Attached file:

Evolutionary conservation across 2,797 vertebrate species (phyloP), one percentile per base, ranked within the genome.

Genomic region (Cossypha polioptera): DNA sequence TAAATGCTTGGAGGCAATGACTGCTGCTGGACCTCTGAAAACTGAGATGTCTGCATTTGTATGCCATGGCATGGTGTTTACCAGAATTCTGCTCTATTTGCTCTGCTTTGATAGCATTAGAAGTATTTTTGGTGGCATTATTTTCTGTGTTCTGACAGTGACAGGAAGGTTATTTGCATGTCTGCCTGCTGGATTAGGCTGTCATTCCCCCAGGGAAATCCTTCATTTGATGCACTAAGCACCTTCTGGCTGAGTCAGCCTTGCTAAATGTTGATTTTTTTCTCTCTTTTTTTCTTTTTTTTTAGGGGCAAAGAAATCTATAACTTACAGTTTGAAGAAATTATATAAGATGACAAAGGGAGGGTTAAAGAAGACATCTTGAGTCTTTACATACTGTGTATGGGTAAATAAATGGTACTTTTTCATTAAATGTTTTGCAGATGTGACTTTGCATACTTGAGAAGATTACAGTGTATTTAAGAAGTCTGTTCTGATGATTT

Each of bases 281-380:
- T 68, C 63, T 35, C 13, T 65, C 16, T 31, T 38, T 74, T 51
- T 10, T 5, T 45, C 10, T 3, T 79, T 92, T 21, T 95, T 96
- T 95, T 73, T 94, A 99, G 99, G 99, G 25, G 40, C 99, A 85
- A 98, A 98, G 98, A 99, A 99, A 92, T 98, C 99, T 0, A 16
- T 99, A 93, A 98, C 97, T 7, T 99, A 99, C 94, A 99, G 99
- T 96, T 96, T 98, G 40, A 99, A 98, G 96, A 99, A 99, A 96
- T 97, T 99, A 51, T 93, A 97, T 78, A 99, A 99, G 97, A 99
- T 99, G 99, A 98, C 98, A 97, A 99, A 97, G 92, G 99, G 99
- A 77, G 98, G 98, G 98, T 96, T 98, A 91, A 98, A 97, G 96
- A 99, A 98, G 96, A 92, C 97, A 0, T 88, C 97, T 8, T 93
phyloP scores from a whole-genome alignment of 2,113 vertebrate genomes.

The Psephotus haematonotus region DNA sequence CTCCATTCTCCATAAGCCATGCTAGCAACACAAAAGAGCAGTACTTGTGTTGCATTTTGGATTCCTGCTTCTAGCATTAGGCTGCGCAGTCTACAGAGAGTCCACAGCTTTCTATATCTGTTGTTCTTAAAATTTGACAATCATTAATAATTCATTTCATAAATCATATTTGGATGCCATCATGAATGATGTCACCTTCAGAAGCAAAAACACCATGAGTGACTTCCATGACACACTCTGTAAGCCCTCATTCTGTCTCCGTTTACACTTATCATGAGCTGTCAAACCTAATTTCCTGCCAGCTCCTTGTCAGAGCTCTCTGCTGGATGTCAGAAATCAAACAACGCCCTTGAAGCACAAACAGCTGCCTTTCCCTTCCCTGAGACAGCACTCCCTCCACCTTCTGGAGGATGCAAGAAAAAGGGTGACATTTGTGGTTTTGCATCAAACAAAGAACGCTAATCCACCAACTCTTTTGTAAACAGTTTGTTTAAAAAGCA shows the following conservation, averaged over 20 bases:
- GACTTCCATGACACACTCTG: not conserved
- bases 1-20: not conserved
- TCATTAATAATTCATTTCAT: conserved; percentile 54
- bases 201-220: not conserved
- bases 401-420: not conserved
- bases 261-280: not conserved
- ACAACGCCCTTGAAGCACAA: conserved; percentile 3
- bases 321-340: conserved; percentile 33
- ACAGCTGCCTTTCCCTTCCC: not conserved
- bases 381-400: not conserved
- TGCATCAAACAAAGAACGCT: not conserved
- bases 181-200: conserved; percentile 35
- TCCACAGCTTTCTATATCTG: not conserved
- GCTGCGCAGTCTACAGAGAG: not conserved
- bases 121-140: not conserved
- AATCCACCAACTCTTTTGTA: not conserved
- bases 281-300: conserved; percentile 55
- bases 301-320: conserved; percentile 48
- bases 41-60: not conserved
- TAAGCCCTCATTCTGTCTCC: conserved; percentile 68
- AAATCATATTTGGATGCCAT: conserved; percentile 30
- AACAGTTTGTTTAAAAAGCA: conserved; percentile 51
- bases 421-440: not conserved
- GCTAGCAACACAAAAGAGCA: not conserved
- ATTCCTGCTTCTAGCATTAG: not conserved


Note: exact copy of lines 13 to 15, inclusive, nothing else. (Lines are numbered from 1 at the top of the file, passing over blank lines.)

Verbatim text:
- A 99, A 98, G 96, A 92, C 97, A 0, T 88, C 97, T 8, T 93
phyloP scores from a whole-genome alignment of 2,113 vertebrate genomes.

The Psephotus haematonotus region DNA sequence CTCCATTCTCCATAAGCCATGCTAGCAACACAAAAGAGCAGTACTTGTGTTGCATTTTGGATTCCTGCTTCTAGCATTAGGCTGCGCAGTCTACAGAGAGTCCACAGCTTTCTATATCTGTTGTTCTTAAAATTTGACAATCATTAATAATTCATTTCATAAATCATATTTGGATGCCATCATGAATGATGTCACCTTCAGAAGCAAAAACACCATGAGTGACTTCCATGACACACTCTGTAAGCCCTCATTCTGTCTCCGTTTACACTTATCATGAGCTGTCAAACCTAATTTCCTGCCAGCTCCTTGTCAGAGCTCTCTGCTGGATGTCAGAAATCAAACAACGCCCTTGAAGCACAAACAGCTGCCTTTCCCTTCCCTGAGACAGCACTCCCTCCACCTTCTGGAGGATGCAAGAAAAAGGGTGACATTTGTGGTTTTGCATCAAACAAAGAACGCTAATCCACCAACTCTTTTGTAAACAGTTTGTTTAAAAAGCA shows the following conservation, averaged over 20 bases: